Children’s author Julia Heckathorn travels the world to learn about different ecosystems and endangered animals. She pours her knowledge into children’s books, hoping the next generation will right the environmental wrongs of our times. As in many children's books, the main character in Heckathorn's stories is an animal. Unlike those other characters, though, this one is real - a kangaroo, that lives in the author’s backyard. VOA’s Penelope Poulou has more.
Video

Video Pet Kangaroo Helps Spread Environmental Message

Children’s author Julia Heckathorn travels the world to learn about different ecosystems and endangered animals. She pours her knowledge into children’s books, hoping the next generation will right the environmental wrongs of our times. As in many children's books, the main character in Heckathorn's stories is an animal. Unlike those other characters, though, this one is real - a kangaroo, that lives in the author’s backyard. VOA’s Penelope Poulou has more.
Video

Video Pro-Russian Separatists Plan 'Federalization Referendum' in Eastern Ukraine

Pro-Russian separatists in eastern Ukraine say they plan to move forward next month with a referendum vote for greater autonomy, despite the Geneva agreement reached with Russia, the U.S. and Ukraine to end the political conflict. VOA's Brian Padden reports from the city of Donetsk in Eastern Ukraine.
Video

Video Pope Francis Hopes Dual Canonizations Will Reconcile Church

On April 27, two popes - John the XXIII and John Paul II - will be made saints in a ceremony at St. Peter’s Square. VOA religion correspondent Jerome Socolovsky says the dual canonization is part of the current pope’s program to reconcile liberals and conservatives in the Roman Catholic Church.
Video

Video In Capturing Nature's Majesty, Film Makes Case for Its Survival

French filmmaker Luc Jacquet won worldwide acclaim for his 2005 Academy Award-winning documentary "March of the Penguins". Now Jacquet is back with a new film that takes movie-goers deep into the heart of a tropical rainforest - not only to celebrate its grandeur, but to make the case for its survival. VOA's Rosanne Skirble reports.
Video

Video Boston Marathon Bittersweet for Many Runners

Monday's running of the Boston Marathon was bittersweet for many of the 36,000 participants as they finished the run that was interrupted by a double bombing last year. Many gathered along the route paid respect to the four people killed as a result of two bombings near the finish line. VOA's Carolyn Presutti returned to Boston this year to follow two runners, forever changed because of the crimes.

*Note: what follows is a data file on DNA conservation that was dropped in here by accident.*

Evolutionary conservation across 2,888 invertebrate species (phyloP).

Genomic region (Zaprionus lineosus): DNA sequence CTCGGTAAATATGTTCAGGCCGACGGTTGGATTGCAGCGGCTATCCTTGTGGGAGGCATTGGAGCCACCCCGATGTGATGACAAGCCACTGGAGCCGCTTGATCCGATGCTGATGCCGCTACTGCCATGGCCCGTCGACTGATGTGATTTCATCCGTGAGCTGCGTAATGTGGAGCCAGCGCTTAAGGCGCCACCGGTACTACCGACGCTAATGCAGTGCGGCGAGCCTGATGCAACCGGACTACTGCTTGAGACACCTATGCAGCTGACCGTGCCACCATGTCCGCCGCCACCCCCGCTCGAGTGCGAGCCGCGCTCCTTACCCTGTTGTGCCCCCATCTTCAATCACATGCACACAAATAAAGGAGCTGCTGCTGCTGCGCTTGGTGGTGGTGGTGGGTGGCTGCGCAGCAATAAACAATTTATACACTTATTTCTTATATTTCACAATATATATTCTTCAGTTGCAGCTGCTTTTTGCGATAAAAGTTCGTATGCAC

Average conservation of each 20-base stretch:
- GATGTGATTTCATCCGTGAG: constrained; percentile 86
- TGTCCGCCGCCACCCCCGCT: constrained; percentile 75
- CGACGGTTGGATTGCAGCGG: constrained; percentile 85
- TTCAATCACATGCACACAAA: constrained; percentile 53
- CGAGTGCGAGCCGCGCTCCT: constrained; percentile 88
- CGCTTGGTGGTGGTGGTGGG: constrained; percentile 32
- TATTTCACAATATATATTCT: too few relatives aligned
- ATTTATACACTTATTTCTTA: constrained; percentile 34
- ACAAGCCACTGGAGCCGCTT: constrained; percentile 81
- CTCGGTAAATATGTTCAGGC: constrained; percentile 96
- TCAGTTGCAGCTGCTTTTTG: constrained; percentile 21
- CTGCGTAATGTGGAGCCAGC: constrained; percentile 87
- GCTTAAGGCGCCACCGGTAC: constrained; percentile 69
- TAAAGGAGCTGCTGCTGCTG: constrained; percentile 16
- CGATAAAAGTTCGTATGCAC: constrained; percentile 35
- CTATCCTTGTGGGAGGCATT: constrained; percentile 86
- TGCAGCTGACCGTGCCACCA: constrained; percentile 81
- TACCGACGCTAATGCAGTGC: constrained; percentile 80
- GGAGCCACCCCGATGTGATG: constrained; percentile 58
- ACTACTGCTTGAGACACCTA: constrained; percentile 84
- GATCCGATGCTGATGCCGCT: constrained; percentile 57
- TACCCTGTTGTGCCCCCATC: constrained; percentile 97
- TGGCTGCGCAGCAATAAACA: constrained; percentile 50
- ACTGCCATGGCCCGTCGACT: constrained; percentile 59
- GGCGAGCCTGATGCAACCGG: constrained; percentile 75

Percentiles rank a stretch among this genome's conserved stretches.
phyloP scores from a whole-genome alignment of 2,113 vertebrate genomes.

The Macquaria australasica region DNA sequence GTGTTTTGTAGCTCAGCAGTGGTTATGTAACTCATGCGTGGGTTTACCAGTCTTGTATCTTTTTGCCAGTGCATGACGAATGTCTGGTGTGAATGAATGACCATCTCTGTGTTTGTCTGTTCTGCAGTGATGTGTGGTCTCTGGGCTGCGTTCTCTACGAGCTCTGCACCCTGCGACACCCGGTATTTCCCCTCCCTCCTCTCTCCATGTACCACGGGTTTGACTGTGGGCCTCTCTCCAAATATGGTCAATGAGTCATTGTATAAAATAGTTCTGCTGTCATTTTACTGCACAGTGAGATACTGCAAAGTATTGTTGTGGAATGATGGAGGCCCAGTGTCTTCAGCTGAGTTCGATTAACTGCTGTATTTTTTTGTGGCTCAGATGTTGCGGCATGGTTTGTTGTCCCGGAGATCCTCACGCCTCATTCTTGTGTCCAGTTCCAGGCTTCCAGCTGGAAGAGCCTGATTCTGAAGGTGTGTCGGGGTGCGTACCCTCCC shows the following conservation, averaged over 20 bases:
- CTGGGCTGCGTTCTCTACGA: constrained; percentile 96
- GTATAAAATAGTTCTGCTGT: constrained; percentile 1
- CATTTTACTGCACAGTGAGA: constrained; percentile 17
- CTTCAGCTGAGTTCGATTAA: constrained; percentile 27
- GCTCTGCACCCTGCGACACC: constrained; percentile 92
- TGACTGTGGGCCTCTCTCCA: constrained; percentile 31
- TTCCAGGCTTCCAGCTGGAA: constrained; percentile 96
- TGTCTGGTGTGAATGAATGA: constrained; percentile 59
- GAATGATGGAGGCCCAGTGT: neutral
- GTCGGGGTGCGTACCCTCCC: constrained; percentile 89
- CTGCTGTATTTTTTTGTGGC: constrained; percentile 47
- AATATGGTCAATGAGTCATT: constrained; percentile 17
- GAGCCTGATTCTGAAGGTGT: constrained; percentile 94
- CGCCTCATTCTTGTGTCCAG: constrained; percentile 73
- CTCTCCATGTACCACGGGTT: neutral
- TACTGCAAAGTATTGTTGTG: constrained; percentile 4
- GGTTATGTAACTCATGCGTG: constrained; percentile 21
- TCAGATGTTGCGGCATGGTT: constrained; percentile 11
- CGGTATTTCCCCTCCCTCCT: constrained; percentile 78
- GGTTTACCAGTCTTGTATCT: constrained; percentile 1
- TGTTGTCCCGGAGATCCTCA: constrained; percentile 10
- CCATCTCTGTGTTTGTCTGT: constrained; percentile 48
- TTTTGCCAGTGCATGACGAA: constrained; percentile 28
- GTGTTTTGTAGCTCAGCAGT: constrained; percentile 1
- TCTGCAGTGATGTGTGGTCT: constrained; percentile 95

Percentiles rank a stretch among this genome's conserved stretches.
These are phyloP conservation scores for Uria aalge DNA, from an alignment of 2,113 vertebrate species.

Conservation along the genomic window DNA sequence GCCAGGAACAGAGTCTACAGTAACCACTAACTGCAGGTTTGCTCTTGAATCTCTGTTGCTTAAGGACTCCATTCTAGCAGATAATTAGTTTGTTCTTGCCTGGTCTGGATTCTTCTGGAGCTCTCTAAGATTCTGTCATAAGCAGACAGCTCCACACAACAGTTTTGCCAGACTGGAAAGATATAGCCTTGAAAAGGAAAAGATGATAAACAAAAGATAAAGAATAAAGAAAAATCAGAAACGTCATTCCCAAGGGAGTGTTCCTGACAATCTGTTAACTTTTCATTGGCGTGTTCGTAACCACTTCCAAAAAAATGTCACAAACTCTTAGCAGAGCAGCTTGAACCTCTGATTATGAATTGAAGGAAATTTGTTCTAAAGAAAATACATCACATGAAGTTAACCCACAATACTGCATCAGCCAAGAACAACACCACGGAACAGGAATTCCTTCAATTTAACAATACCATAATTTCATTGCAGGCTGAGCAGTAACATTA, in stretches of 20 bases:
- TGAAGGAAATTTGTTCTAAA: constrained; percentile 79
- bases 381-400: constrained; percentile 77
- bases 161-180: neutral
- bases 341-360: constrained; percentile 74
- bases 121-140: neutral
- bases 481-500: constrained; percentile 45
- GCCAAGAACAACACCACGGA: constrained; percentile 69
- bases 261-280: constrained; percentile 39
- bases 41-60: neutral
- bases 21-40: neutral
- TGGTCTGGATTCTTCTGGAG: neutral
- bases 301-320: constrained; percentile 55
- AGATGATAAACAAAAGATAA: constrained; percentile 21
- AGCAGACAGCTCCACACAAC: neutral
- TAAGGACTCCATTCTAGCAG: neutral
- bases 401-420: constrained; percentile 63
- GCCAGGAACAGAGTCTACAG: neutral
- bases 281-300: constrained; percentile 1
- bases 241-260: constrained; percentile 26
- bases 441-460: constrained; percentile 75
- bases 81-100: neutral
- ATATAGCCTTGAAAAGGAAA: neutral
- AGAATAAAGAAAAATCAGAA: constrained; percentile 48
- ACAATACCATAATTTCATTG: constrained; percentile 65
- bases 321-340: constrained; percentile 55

Video

Video International Students Learn Film Production in World's Movie Capital

Hollywood - which is part of Los Angeles - is the movie capital of the world, and many aspiring filmmakers go there in hopes of breaking into the movie business. Mike O'Sullivan reports that regional universities are also a magnet for students who hope to become producers or directors.
Video

Video Pacific Rim Trade Deal Proves Elusive

With the U.S.-led war in Iraq ended and American military involvement in Afghanistan winding down, President Barack Obama has sought to pivot the country's foreign policy focus towards Asia. One aspect of that pivot is the negotiation of a free-trade agreement among 12 Pacific Rim nations. But as Obama leaves this week on a trip to four Asian countries he has found it very difficult to complete the trade pact. VOA's Ken Bredemeier has more from Washington.
Video

Video Autistic Adults Face Housing, Job Challenges

Many parents of children with disabilities fear for the future of their adult child. It can be difficult to find services to help adults with disabilities - physical, mental or emotional - find work or live on their own. The mother of an autistic boy set up a foundation to advocate for the estimated 1.2 million American adults with autism, a developmental disorder that causes communication difficulties and often social difficulties. VOA's Faiza Elmasry reports.
AppleAndroid